Mary stuart "nine coaches waiting"
Nine Coaches Waiting
FIRST AND SECOND COACHES
0, think upon the pleasures of the palace!
Secured ease and state! The stirring meats
Ready to move out of the dishes, that e'en now
Quicken when they are eaten…
Banquets abroad by torchlight! music! sports!
Nine coaches waiting-hurry-hurry-hurry-
Ay, to the devil…
TOURNEUR:The Revenger's Tragedy.
I was thankful that nobody was there to meet me at the airport.
We reached Paris just as the light was fading. It had been a soft, grey March day, with the smell of spring in the air. The wet tarmac glistened underfoot; over the airfield the sky looked very high, rinsed by the afternoon's rain to a pale clear blue. Little trails of soft cloud drifted in the wet wind, and a late sunbeam touched them with a fleeting underglow. Away beyond the airport buildings the telegraph-wires swooped gleaming above the road where passing vehicles showed lights already.
Some of the baggage was out on the tarmac. I could see my own shabby case wedged between a brand new Revrobe and something huge and extravagant in cream-coloured hide. Mine had been a good case once, good solid leather stamped deeply with Daddy's initials now half hidden under the new label smeared by London 's rain. Miss L. Martin, Paris. Symbolic, I thought, with an amusement that twisted a bit awry somewhere inside me. Miss L. Martin, Paris, trudging along the tarmac between a stout man in impeccable city clothes and a beautiful American girl with a blond mink coat slung carelessly over a suit that announced discreetly that she had been to Paris before, and recently. I myself must have just that drab, seen-better-days shabbiness that Daddy's old case had dumped there among the sleek cabin-class luggage.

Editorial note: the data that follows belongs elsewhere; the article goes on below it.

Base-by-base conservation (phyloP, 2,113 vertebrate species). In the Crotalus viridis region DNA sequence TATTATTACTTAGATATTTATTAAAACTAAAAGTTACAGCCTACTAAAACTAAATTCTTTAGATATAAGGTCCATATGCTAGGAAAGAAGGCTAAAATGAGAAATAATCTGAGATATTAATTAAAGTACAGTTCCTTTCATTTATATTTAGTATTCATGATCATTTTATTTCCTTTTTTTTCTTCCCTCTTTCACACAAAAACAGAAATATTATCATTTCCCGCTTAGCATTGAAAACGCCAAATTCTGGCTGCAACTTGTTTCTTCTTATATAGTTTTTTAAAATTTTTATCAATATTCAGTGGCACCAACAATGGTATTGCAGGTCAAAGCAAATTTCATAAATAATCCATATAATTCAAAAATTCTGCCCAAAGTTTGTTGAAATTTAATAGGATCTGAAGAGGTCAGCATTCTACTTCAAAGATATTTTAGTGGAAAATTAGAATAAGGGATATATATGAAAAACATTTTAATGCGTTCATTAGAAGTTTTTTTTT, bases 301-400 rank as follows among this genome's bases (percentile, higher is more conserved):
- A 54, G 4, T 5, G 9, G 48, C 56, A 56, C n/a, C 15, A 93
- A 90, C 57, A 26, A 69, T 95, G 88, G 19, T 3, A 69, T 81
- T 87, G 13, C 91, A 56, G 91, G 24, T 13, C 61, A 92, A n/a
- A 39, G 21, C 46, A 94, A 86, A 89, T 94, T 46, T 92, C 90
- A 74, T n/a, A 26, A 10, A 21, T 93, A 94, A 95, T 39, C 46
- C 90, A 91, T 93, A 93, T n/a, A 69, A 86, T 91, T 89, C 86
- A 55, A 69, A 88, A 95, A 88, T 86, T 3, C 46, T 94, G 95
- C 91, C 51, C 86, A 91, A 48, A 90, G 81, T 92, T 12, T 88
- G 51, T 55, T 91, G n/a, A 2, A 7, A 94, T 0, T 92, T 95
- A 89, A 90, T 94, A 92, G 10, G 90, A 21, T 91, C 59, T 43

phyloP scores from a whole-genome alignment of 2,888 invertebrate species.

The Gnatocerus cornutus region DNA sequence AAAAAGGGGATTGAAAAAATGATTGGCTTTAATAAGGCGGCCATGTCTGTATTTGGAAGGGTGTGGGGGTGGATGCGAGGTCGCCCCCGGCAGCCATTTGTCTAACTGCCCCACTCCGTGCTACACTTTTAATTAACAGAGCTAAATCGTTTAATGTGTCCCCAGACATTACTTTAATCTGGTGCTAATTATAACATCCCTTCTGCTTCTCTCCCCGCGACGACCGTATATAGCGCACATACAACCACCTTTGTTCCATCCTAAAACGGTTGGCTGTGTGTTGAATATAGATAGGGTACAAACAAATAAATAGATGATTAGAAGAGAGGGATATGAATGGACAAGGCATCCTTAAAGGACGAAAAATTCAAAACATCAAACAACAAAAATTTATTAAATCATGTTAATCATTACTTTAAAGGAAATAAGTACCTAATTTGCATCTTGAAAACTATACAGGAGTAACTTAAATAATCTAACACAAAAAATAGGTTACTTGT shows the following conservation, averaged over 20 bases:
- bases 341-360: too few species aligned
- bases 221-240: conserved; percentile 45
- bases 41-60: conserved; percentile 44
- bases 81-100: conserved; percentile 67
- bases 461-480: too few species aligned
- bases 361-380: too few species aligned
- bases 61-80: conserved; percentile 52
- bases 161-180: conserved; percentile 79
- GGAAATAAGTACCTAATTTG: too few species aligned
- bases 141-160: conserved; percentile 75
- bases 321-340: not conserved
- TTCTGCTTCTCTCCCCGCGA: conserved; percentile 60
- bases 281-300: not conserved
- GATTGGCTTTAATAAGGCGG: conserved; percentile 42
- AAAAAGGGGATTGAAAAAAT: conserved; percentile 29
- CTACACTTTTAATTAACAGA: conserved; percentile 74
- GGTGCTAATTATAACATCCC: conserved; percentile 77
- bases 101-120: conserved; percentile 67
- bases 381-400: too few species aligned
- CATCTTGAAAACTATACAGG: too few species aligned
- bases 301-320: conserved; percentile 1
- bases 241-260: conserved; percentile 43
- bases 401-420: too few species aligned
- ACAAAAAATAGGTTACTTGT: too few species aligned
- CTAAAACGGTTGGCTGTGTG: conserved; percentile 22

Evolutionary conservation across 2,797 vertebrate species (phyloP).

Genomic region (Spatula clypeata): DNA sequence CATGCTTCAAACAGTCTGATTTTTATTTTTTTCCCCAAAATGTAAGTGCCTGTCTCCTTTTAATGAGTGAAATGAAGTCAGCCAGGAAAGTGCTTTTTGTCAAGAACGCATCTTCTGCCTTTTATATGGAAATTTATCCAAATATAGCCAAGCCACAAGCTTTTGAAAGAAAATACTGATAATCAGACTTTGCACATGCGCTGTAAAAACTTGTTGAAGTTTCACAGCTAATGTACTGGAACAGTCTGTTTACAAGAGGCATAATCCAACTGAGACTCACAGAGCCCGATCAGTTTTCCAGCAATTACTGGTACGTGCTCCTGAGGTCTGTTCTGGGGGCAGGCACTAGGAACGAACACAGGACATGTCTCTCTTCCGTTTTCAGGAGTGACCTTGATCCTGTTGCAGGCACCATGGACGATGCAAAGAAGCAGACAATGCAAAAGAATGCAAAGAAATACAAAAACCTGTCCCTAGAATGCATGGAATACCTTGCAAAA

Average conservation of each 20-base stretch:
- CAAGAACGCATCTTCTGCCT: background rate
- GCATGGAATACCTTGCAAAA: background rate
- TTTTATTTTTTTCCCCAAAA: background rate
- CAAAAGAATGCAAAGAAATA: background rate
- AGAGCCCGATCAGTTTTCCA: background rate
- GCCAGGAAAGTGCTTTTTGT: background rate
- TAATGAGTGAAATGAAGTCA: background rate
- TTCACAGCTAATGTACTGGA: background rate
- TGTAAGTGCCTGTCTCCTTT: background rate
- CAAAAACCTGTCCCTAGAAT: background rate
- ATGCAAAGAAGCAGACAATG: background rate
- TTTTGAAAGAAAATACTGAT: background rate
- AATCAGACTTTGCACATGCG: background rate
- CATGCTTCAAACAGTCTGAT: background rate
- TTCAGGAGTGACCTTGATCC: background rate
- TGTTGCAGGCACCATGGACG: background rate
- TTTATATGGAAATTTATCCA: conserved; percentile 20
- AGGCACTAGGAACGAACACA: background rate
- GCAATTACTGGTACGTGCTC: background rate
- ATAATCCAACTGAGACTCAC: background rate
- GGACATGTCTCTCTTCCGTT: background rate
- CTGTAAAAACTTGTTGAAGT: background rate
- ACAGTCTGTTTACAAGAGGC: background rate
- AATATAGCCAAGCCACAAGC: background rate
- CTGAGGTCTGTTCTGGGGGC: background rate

But I was here, home after nine years. Nine years. More than a third of my lifetime. So long a time that now, pausing in the crush beside the Customs barrier, I felt as strange as I suppose anybody must feel on their first visit abroad. I found I even had to make a conscious effort to adjust my ears to the flood of French chatter going on around me. I even found myself as all about me uttered little cries of recognition, excitement and pleasure, and were claimed by waiting friends and relations, scanning the crowd of alien faces for one that I knew. Which was absurd. Who would there be to meet me? Madame de Valmy herself? I smiled at the thought. It was very good of Madame de Valmy to have provided me with the money for a taxi into Paris. She was hardly likely to do much more for the hired help. And that was what I was. I had better start remembering it, as from now.
Thedouanier, chalk in hand, was pausing over my shabby case. As I stepped forward to claim it an airport official, hurrying past, bumped against me, sending my handbag flying to the floor.
“Mille pardons, mademoiselle. Excusez-moi."
"Ce n'est rien, monsieur."
"Je vous ai fait mal?"
"Pas du tout. Ce n'est rien.”
"Permettez-moi, mademoiselle. Votre sac.”
"Merci, monsieur. Non, je vous assure, il n'y a pas de mal…"And to my repeated assurances that nothing was lost and that I was not irretrievably damaged, he at length took himself off.
I stared after him for a moment, thoughtfully. The trivial little incident had shown me that, after all, that nine-years' gap had not been so very long. Ear and brain had readjusted themselves now with a click that could be felt.
And I must not let it happen. It was another thing I must remember. I was English. English.